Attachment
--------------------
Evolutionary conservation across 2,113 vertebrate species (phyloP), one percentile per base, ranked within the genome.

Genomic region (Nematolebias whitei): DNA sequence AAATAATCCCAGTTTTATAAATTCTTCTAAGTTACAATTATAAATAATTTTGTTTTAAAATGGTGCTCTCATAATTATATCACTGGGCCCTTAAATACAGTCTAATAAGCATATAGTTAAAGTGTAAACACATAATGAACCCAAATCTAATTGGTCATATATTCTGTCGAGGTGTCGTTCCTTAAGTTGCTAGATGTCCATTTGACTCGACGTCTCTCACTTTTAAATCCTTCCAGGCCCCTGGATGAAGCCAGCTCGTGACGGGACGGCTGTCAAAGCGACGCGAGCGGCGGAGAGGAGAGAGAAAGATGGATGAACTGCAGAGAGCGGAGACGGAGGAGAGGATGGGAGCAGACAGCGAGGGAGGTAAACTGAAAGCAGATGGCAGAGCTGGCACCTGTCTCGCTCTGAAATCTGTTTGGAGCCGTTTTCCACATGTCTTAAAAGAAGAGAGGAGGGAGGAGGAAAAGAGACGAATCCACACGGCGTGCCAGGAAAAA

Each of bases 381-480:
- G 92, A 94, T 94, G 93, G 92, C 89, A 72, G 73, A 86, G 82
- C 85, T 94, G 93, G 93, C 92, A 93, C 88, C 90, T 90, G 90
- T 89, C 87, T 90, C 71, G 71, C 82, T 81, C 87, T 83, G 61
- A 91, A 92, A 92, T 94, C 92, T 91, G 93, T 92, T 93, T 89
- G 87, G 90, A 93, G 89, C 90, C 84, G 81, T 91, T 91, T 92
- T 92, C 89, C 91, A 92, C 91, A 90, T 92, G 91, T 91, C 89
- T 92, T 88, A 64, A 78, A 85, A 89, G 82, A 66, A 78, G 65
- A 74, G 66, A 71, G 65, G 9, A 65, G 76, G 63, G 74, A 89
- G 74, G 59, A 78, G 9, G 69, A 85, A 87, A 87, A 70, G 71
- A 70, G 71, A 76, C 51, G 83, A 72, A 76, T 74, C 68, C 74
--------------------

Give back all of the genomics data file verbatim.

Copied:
Evolutionary conservation across 2,113 vertebrate species (phyloP), one percentile per base, ranked within the genome.

Genomic region (Nematolebias whitei): DNA sequence AAATAATCCCAGTTTTATAAATTCTTCTAAGTTACAATTATAAATAATTTTGTTTTAAAATGGTGCTCTCATAATTATATCACTGGGCCCTTAAATACAGTCTAATAAGCATATAGTTAAAGTGTAAACACATAATGAACCCAAATCTAATTGGTCATATATTCTGTCGAGGTGTCGTTCCTTAAGTTGCTAGATGTCCATTTGACTCGACGTCTCTCACTTTTAAATCCTTCCAGGCCCCTGGATGAAGCCAGCTCGTGACGGGACGGCTGTCAAAGCGACGCGAGCGGCGGAGAGGAGAGAGAAAGATGGATGAACTGCAGAGAGCGGAGACGGAGGAGAGGATGGGAGCAGACAGCGAGGGAGGTAAACTGAAAGCAGATGGCAGAGCTGGCACCTGTCTCGCTCTGAAATCTGTTTGGAGCCGTTTTCCACATGTCTTAAAAGAAGAGAGGAGGGAGGAGGAAAAGAGACGAATCCACACGGCGTGCCAGGAAAAA

Each of bases 381-480:
- G 92, A 94, T 94, G 93, G 92, C 89, A 72, G 73, A 86, G 82
- C 85, T 94, G 93, G 93, C 92, A 93, C 88, C 90, T 90, G 90
- T 89, C 87, T 90, C 71, G 71, C 82, T 81, C 87, T 83, G 61
- A 91, A 92, A 92, T 94, C 92, T 91, G 93, T 92, T 93, T 89
- G 87, G 90, A 93, G 89, C 90, C 84, G 81, T 91, T 91, T 92
- T 92, C 89, C 91, A 92, C 91, A 90, T 92, G 91, T 91, C 89
- T 92, T 88, A 64, A 78, A 85, A 89, G 82, A 66, A 78, G 65
- A 74, G 66, A 71, G 65, G 9, A 65, G 76, G 63, G 74, A 89
- G 74, G 59, A 78, G 9, G 69, A 85, A 87, A 87, A 70, G 71
- A 70, G 71, A 76, C 51, G 83, A 72, A 76, T 74, C 68, C 74